Caribbean looks to Paris climate summit for survival
FORT-DE-FRANCE, Martinique – Caribbean leaders on Saturday further advanced their policy position on climate change ahead of the 21st Conference of Parties, also known as COP 21, scheduled for Paris during November and December of this year.
The position of the Caribbean Community (CARICOM), 14 independent countries, was put forward by the group’s chairman, Bahamas Prime Minister Perry Christie, during a meeting here with French President François Hollande.
“The evidence of the impact of climate change within our region is very evident. Grenada saw a 300 percent loss of GDP (Gross Domestic Product) as a result of one storm,” Christie told IPS.
“We see across CARICOM, an average of two to five percent loss of growth due to hurricanes and tropical process which occur annually.
“For the Bahamas, which has 80 percent of its land mass within one metre of mean sea level, climate change is an existential threat to our land mass. Indeed, that is the story across the region. And as I have said from place to place, if the sea level rises some five feet in the Bahamas, 80 percent of the Bahamas as we know it will disappear. The stark reality of that means, we are here to talk about survival,” Christie added.
The Caribbean Community comprises the Bahamas, Belize, Barbados, Guyana, Haiti, Jamaica, Suriname, Trinidad and Tobago and the member states of the Eastern Caribbean Currency Union – Antigua and Barbuda, Dominica, Grenada, St Kitts-Nevis, St Lucia and St Vincent and the Grenadines.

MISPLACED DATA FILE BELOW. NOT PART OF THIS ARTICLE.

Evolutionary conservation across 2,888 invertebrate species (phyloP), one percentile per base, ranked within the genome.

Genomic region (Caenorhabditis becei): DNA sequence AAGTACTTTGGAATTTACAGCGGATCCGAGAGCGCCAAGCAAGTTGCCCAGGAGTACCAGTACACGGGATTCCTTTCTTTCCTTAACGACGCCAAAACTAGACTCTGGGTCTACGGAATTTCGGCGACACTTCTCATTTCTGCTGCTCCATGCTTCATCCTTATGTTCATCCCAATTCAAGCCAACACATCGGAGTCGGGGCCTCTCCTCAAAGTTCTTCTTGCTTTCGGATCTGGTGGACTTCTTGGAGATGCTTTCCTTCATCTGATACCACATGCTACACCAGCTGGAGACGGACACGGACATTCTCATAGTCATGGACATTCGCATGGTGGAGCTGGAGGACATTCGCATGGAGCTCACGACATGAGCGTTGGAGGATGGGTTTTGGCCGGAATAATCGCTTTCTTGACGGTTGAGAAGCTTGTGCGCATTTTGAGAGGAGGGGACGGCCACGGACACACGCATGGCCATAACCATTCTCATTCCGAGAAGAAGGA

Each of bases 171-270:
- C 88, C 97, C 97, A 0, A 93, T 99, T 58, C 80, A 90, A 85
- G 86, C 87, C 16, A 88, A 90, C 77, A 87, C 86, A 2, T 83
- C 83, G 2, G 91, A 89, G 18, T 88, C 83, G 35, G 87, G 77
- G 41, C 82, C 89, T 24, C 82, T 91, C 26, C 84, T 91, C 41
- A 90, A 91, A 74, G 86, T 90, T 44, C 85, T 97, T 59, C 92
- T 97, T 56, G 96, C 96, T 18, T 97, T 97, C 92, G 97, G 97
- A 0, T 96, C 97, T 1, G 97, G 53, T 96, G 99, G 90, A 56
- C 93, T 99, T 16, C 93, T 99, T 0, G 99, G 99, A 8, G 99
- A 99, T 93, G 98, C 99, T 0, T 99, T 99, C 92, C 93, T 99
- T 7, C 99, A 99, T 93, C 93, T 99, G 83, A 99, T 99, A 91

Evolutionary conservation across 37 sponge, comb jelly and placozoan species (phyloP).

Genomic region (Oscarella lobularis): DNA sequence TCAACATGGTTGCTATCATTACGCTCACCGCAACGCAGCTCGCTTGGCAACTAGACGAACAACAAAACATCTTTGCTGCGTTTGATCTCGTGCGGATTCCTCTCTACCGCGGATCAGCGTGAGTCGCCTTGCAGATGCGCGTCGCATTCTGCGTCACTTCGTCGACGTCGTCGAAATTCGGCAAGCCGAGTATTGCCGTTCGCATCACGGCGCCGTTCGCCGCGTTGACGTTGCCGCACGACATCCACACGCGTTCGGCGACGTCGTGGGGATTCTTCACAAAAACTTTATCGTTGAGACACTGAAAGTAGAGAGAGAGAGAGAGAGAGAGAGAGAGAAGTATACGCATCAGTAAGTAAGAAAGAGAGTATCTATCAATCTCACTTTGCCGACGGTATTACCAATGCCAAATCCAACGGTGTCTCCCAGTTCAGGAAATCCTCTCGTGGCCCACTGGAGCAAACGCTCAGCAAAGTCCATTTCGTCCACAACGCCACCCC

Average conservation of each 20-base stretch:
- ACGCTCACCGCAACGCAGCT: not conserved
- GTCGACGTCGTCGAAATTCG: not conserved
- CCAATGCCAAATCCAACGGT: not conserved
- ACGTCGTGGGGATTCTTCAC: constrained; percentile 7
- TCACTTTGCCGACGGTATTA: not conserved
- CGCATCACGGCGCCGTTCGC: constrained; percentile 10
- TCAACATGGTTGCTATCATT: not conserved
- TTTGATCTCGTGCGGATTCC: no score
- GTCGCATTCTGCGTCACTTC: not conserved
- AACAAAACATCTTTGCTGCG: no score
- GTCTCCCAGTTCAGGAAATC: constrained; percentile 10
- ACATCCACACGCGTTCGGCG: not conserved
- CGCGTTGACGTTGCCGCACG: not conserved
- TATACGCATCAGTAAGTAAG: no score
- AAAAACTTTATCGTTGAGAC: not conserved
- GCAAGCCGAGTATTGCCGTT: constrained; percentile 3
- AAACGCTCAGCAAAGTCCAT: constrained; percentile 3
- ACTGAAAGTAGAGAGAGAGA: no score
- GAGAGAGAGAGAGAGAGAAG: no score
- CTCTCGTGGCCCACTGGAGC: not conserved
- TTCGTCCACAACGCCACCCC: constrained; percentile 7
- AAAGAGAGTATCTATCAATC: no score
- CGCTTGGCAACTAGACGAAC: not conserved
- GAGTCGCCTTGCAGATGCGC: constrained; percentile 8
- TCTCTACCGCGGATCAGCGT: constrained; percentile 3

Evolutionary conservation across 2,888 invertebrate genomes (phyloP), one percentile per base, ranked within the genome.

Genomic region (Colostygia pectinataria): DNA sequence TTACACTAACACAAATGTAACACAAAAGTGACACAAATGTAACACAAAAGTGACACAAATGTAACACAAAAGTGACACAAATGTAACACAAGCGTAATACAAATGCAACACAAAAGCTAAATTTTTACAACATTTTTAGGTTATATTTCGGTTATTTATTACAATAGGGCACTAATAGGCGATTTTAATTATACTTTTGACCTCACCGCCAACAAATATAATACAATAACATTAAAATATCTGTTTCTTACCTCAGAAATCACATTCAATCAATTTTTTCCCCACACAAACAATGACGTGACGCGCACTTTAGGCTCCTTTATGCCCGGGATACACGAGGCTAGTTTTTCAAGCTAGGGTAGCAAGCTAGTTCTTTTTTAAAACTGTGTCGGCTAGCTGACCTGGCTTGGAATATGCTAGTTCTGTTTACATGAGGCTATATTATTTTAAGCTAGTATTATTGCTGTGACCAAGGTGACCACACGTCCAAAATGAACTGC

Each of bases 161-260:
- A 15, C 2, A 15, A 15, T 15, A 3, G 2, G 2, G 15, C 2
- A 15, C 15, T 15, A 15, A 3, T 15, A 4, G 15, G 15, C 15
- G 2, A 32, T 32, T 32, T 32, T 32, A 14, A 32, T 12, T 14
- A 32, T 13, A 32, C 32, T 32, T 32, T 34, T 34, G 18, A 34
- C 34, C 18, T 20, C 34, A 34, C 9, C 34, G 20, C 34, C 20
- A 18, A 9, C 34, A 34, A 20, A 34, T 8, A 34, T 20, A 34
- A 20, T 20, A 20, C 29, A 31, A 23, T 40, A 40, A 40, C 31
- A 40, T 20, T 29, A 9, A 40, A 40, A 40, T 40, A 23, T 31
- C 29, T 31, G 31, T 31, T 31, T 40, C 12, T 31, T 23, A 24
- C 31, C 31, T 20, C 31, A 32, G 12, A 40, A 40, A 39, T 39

Saturday’s summit gathered more than 40 heads of state, governments and Caribbean organisations to discuss the impact of climate change on the nations of the region.
The president of the Regional Council of Martinique, Serge Letchimy, said the summit goal is to give a voice to Caribbean nations on climate change through a joint statement, to be called “The Martinique Appeal”, to be heard at COP 21.
“Caribbean Climate 2015 is a push,” said Letchimy, “to vigorously encourage the international community to reach an agreement at COP21 to keep global warming below 2 degrees C. This is a crucial goal for Caribbean island nations that are particularly vulnerable to climate change and which only contribute 0.3 percent of global greenhouse emissions.”
Letchimy said Martinique is addressing the climate issue by aggressively implementing the Climate, Air and Energy Master Plan developed in cooperation with the French government.
In order to promote a more circular economy that consumes less non-renewable resources, the Regional Council of Martinique has also decided to go beyond the Master Plan with a programme called “Martinique – Sustainable Island.” The goal is to achieve a 100 percent renewable energy mix by 2030.
Dominica’s Prime Minister Roosevelt Skerrit said climate change is having a huge impact on the environment of his country, which in turn impacts on agriculture and the country’s eco-system.
“As you know we promote heavily ecotourism, and if action is not taken by the international community to halt greenhouse gas emissions we’re going to have a serious challenge,” Skerrit told IPS.
“We’re a coastal country and as the years go by you are seeing an erosion of the coastal landscape. You have a lot of degradation taking place. That has resulted in us spending tremendous sums of money to mitigate against that.
“Clearly, small countries like Dominica, and indeed the entire OECS do not have the kind of resources required to mitigate against climate change. We are the least contributors but we are the most affected,” Skerrit explained.